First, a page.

From the CEO and Co-Founder of Leading DevOps Company Plutora

Dalibor Siroky

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Why do you need all these environments?

Test Environment Managers are often asked to audit everything. If there is a question about budgets they need to quickly identify opportunities to reallocate infrastructure and environments. Hardware is expensive, and resources are limited so when a business looks at the numbers and asks, “Why do we spend so much on hardware?” it means that CTOs and CIOs are asked to scrutinize spend quickly.

Before tools like Plutora were available a test environment manager would fire up Microsoft Excel and create a spreadsheet. They would ask environment engineers and development teams to fill out this spreadsheet with the resources they are using for QA and testing. As technology improved over the years some organizations have adopted tools and systems that can automate the creation of this environment inventory, but in many companies, this is still a manual process.

During this process, there are often discussions about how many environments a particular project really needs. One project may only have one QA environment while another may have four or five. Environment managers are frequently put in a position of having to ask teams to justify why they need so many environments.

There are various reasons why a team might need multiple QA and staging environments here are just a few:

Teams are working on parallel development efforts. If a project has regular releases there’s a good chance that when a development team is finished with a feature, a QA team takes over to validate that feature. During that QA process, development teams often want to move on to the next feature. In these scenarios having two QA environments make sense as features can be delayed and releases will have to be serialized if a QA environment is “tied up.”

Long-term feature releases need to be developed while short-term bug fixes are qualified and staged. If you have a team working on a series of larger, multi-month development stories to launch a new product these efforts almost always require a dedicated environment. These are QA efforts that take months, and require customizations to databases that cannot ship to production. If you don’t have an isolated system for these longer-term initiatives you will be unable to fix bugs as they are identified in a production system.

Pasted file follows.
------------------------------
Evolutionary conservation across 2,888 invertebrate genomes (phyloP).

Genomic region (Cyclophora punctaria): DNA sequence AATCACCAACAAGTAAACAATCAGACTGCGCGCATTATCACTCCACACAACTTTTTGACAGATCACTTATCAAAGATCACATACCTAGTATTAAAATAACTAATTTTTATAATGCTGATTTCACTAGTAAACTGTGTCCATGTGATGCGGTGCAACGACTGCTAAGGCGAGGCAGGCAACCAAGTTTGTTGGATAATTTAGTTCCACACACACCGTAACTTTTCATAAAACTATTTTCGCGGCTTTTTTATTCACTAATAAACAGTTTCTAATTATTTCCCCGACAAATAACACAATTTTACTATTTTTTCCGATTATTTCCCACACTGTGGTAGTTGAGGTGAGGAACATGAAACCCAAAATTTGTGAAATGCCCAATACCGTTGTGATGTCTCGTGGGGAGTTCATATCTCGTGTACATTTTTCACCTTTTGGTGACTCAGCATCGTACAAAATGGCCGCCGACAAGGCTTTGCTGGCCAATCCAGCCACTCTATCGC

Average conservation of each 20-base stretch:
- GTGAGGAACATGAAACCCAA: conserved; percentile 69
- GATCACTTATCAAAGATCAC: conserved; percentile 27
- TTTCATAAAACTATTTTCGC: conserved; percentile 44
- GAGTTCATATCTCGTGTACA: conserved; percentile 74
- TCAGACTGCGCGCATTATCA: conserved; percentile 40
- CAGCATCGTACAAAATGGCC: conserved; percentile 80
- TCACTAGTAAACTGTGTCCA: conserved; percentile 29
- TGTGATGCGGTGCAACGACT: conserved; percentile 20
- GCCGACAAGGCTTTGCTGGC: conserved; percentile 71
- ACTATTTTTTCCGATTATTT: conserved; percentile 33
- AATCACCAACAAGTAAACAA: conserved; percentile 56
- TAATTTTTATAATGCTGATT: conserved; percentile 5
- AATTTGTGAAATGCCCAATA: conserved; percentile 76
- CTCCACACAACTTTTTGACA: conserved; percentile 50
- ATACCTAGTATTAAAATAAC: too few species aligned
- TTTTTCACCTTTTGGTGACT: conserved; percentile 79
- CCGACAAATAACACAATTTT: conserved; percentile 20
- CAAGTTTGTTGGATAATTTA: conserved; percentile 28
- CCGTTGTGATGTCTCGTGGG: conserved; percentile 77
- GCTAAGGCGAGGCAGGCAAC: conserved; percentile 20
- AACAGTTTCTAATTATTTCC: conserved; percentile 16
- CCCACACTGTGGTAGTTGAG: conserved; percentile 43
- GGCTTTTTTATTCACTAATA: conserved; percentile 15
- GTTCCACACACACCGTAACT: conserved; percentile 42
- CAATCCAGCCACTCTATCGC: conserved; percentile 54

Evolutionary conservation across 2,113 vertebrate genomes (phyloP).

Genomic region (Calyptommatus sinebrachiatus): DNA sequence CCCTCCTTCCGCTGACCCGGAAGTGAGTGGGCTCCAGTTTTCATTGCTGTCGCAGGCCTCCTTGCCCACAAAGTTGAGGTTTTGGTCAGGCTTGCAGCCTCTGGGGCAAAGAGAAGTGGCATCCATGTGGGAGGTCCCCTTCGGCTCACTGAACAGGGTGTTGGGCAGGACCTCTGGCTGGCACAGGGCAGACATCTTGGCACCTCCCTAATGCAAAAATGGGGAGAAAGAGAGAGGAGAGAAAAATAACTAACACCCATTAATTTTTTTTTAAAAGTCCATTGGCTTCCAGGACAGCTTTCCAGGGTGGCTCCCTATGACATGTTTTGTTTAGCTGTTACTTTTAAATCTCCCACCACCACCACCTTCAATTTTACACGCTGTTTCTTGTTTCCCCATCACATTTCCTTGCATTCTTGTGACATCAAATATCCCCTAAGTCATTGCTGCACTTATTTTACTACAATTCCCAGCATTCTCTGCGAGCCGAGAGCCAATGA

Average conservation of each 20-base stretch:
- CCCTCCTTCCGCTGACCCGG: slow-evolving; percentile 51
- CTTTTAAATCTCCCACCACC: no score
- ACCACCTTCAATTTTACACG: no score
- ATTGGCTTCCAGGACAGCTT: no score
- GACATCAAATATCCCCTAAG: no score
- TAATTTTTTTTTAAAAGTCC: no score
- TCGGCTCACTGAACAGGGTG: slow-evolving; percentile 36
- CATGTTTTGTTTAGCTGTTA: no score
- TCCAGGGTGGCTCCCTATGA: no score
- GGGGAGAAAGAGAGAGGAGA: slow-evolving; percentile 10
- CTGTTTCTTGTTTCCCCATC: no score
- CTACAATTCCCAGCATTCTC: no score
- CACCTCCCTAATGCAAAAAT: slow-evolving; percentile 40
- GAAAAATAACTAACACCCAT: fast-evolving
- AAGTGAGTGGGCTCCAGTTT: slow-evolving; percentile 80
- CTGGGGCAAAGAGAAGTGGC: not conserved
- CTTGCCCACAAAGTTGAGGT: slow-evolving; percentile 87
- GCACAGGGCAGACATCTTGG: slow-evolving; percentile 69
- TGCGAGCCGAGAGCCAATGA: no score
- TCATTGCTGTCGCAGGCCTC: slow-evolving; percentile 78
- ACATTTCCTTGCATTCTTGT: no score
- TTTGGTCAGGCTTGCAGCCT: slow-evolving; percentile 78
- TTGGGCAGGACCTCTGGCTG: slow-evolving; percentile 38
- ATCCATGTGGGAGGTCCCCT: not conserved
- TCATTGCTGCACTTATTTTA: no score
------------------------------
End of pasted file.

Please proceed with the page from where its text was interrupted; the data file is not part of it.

Systems that rely on services. If you develop code that relies on back-end services that are also being modified by independent development teams these teams may require multiple environments that are configured to connect to the appropriate testing service. Service-oriented architectures and microservices cause a combinatorial increase in the number of environments required to perform end-to-end testing.

Considering all of these factors is important when a test environment manager examines the current allocation of test environments. There’s no one rule to cover the number of test environment required, but there a few things to consider when assessing a project’s environment needs:

Projects sitting in front of services often need more environments – If your application fronts a number of services under active development you will have a team that requests multiple QA systems to connect to different releases and versions of these services. If you have a multi-leveled architecture with services depending on other services you’ll see an even greater number of environments required.

Projects supporting critical, customer-facing applications need to move quickly (with more environments) – Projects support back-office operations that can wait a few days to fix bugs often don’t need multiple staging or production environments. Projects that need to respond to customer-facing bugs in hours or minutes these are the projects that need maximum agility and which may require additional environments.

It’s a trade-off – Some projects will demand tens of environments to support multi-stream development projects and QA efforts to support continuous deployment. There’s a trade-off between cost and agility, and this is a tradeoff that test environment managers have to be able to calculate and communicate.

It’s easier to do that when you have a tool that keeps track of environments all the time. That tool is Plutora, and with our Test Environment Management tool, you’ll be able to see strategic allocation challenges in a single, consolidated place. You’ll never have to fire up Excel and send emails to gather this data again.

The post Why do you need all these environments? appeared first on Plutora.

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